NFL vs. NFLPA: Why Is the NFLPA Allowing The NFL to Bully Their Players?

Nick SignorelliSenior Writer INovember 6, 2010

NEW ORLEANS - SEPTEMBER 08:  NFL commissioner Roger Goodell  plays on the field during the NFL�s Play 60 campaign to fight childhood obesity at Brock Elementary School September 8, 2010 in New Orleans, Louisiana. Obama joined NFL Commissioner Roger Goodell and former NFL coach Tony Dungy to promote the Play 60 campaign and the NFL's newest efforts to support Let's Move! (Photo by Chris Graythen/Getty Images)
Chris Graythen/Getty Images

When I was 21 years old, I was married for the first time. Shortly after we got engaged, my first wife and I went to register for gifts (You go to various stores and pick out the gifts you want people to buy you, then the store tells your selections to anyone who comes in to buy your gift).

I didn't really care about plate patterns, or what kind of thread count the sheets had. Minor things like that were really not important to me.

About 15 minutes in, an older gentleman approached me. He saw what was going on with me and my wife, and gave me some of the best advice I have ever heard.

He said, every time I say I don't care what she picks, she gets what she wants. When it comes to things that I want, I then have to make a concession to get what I want.

He said, everything I don't really care about, tell her that I would like something different than what she picked out. When she explains why she wanted it, let her have it, but do so reluctantly.

That way, when I see something I really wanted, I could say, "Well, I let you have the toaster you wanted, the blender, the silverware. The least you can do is let me put this DVD/VCR combo on the list" (It was the early 90's, leave me alone). And she would have to let me have it.

Strategy worked to a T. If that gentleman is reading this...THANK YOU.  I am thinking now, that the gentleman is working for the NFL.

Recently, the NFL has really been shoving its weight around with the NFLPA. First, they told them that they were going to add two games to the NFL regular season. They didn't ask, they TOLD them. What did the NFLPA do?


Three weeks ago, the NFL decided that the way some players were playing, was just too severe, and had to be toned down. In one week, the NFL dished out $175,000 in fines to three players for three hits. What has the NFLPA done?


The NFL/NFLPA Collective Bargaining Agreement expires at the end of this football season. The NFL is saying that the players are making too much money, and they need to increase the profit of the teams, so they can afford new stadiums.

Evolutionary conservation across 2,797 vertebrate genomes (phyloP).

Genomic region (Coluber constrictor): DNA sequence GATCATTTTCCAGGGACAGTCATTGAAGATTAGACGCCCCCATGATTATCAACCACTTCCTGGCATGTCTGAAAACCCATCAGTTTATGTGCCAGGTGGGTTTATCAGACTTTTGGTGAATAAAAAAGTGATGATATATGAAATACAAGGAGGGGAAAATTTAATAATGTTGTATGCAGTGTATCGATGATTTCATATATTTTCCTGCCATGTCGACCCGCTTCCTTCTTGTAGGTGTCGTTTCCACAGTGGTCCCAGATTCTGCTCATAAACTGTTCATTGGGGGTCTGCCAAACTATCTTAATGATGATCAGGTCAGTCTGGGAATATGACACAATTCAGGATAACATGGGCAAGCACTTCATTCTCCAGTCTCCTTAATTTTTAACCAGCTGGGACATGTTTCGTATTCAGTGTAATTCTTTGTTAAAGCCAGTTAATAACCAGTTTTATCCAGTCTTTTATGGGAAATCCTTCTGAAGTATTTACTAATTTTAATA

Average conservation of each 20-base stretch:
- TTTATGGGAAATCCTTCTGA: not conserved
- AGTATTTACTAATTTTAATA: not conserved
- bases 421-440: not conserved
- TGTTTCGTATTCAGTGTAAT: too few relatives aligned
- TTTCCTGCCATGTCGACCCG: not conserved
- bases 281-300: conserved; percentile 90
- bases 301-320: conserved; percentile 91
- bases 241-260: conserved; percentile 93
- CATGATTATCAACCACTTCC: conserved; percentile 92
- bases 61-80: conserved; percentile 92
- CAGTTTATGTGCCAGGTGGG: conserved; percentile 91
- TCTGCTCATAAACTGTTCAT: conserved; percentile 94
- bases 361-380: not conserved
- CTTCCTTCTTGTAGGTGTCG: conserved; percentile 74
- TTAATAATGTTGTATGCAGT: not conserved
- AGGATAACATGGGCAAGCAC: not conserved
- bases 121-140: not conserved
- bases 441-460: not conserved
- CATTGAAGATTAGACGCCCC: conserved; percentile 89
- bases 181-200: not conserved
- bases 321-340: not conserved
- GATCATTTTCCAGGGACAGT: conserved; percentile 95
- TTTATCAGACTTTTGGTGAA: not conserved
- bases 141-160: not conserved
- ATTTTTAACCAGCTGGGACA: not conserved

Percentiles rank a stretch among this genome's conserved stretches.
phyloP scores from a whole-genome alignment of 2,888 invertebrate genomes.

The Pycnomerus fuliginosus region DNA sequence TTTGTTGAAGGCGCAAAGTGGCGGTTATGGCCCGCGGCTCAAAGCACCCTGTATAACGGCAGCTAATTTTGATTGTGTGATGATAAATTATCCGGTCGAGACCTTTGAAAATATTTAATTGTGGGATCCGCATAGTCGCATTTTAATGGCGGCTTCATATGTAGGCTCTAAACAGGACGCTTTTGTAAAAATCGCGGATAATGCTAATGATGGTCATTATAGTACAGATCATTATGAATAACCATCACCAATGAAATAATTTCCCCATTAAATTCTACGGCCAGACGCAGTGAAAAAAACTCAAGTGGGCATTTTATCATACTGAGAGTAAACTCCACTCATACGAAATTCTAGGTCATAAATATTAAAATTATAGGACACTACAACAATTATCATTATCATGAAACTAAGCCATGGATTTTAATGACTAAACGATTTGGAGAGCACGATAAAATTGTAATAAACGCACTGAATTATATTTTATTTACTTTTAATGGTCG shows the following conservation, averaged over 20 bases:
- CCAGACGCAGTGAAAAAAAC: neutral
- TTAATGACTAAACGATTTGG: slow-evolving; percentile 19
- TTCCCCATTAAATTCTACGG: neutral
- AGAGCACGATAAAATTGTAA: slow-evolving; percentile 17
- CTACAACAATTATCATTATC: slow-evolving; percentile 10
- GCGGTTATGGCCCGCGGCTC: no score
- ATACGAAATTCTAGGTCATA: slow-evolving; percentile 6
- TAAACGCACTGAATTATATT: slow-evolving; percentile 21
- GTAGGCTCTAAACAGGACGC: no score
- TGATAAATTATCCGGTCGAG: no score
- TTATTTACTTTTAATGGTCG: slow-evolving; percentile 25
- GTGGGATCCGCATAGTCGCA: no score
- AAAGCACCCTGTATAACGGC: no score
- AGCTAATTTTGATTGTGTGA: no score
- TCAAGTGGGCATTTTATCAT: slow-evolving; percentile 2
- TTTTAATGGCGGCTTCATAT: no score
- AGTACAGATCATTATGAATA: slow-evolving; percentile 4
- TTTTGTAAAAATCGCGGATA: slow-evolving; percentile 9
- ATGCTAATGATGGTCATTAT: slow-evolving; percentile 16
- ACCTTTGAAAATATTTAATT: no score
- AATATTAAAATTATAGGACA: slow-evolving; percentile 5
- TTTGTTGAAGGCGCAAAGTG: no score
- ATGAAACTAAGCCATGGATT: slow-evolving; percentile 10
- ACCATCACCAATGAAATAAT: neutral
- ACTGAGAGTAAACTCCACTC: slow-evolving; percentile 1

If the players do not accept less money, then the NFL will lock out the players, and there will be no football next year.

But wait...not so fast.

The NFL can lock out the NFLPA. But, that does not mean that there will be no football.

To this point, 25 teams have voted to de-certify the union, if in fact no agreement can be made with the NFL. That basically means that, the NFLPA will be gone, and the players will be individuals, working for the individual teams. All players will be forced to abide by the rules set forth by the NFL.

Here is the problem for the NFL. Because 32 teams make up the NFL, but yet, are 32 different businesses, with 32 different owners, the players that are now without union representation, will have to file an anti-trust suite against the NFL, because each individual team, even though it is its own company, are having to abide by rules that are not beneficial to themselves (Draft, salary cap, roster maximum, etc.).

The reality of the situation is that, neither the NFL or the NFLPA WANT there to be a work stoppage. The NFL does not want to lose that kind of revenue, and the players certainly don't want to be losing their check every week.

The NFL is playing this game, the EXACT same way that I learned that day.

Does the NFL like to see those violent hits? No question. I would bet if you were sitting with Roger Goodell when the Steelers played the Browns, he would have jumped when James Harrison hit Josh Cribbs and Mohamed Massaquoi.

But, in order to get his way down the road, he had to act like he didn't like it.

When this is discussed at the end of the year, Goodell will probably go the route that Troy Polamalu suggested.

He will allow there to be a panel of players, coaches, front office people and former players, to determine what fines will be levied against players for "Big Hits". And, I will be willing to bet that the fines are no where near what they are this year.

Everything will work itself out, and NFL football will one day, be like it was a few weeks ago. At least, that is what we all hope for.